In a triumph for cell biology, researchers have assembled the first high-resolution, 3-D maps of entire folded genomes and found a structural basis for gene regulation -- a kind of "genomic origami" that allows the same genome to produce different types of cells. The research appears online today in Cell.

Space travel is a bit safer than expected
Analysis of data from the MATROSHKA experiment, the first comprehensive measurements of long-term exposure of astronauts to cosmic radiation, has now been completed.

Humans' big brains might be due in part to newly identified protein
A protein that may partly explain why human brains are larger than those of other animals has been identified by scientists from two stem-cell labs at UC San Francisco, in research published in the November 13, 2014 issue of Nature.

Entanglement made tangible
Quantum entanglement refers to the "pairing" of two subatomic particles in such a way that they form a whole quantum system.
More Experimental Design Current Events and Experimental Design News Articles

Experimental Design: Procedures for the Behavioral Sciences

Experimental Design: Procedures for the Behavioral Sciences
by Roger E. Kirk (Author)


Experimental Design: Procedures for Behavioral Sciences, Fourth Edition is a classic text with a reputuation for accessibility and readability. It has been revised and updated to make learning design concepts even easier. Roger E. Kirk shows how three simple experimental designs can be combined to form a variety of complex designs. He provides diagrams illustrating how subjects are assigned to treatments and treatment combinations. New terms are emphasized in boldface type, there are summaries of the advantages and disadvantages of each design, and real-life examples show how the designs are used.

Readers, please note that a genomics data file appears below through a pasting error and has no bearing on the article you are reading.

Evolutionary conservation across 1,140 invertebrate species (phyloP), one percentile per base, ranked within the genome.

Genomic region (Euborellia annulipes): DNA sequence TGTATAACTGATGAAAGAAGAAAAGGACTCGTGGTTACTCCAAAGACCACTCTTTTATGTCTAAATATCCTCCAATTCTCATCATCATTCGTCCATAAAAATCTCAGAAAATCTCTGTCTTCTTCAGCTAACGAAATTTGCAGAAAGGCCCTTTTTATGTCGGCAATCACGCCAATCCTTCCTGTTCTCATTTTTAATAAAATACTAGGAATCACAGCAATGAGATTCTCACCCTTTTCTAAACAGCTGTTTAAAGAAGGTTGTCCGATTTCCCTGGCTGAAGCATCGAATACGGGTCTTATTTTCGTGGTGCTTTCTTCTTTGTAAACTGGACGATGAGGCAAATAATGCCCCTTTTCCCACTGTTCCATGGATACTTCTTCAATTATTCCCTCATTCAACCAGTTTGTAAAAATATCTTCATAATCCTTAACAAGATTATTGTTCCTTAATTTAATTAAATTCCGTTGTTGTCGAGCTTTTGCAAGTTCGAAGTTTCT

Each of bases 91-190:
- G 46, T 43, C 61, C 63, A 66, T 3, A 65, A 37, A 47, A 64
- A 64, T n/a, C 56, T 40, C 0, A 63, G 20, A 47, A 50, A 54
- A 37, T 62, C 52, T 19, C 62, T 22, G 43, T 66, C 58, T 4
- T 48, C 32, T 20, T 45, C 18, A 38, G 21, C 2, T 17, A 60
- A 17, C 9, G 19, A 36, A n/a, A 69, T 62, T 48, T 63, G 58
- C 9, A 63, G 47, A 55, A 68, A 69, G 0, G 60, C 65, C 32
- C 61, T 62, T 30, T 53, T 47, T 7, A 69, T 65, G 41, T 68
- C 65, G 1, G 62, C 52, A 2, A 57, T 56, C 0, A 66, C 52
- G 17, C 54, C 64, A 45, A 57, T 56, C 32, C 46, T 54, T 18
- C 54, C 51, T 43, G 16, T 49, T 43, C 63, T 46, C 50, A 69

Experimental Design for Biologists, Second Edition

Experimental Design for Biologists, Second Edition
by David J. Glass (Author)


The effective design and analysis of experiments in biology are critical to success, yet graduate students in biological and medical sciences typically receive very little formal training in these steps. With feedback from readers of the first edition, colleagues, and students taking the very popular experimental design courses taught by the author, this second edition of Experimental Design for Biologists retains the engaging writing style while organizing the book around the four elements of experimental design: the framework, the system, the experiment, and the model. The approach has been tested in the classroom, where the author has taught numerous graduate students, MD/PhD students, and postdoctoral fellows. The goal of every scientist is to discover something new and with the aid...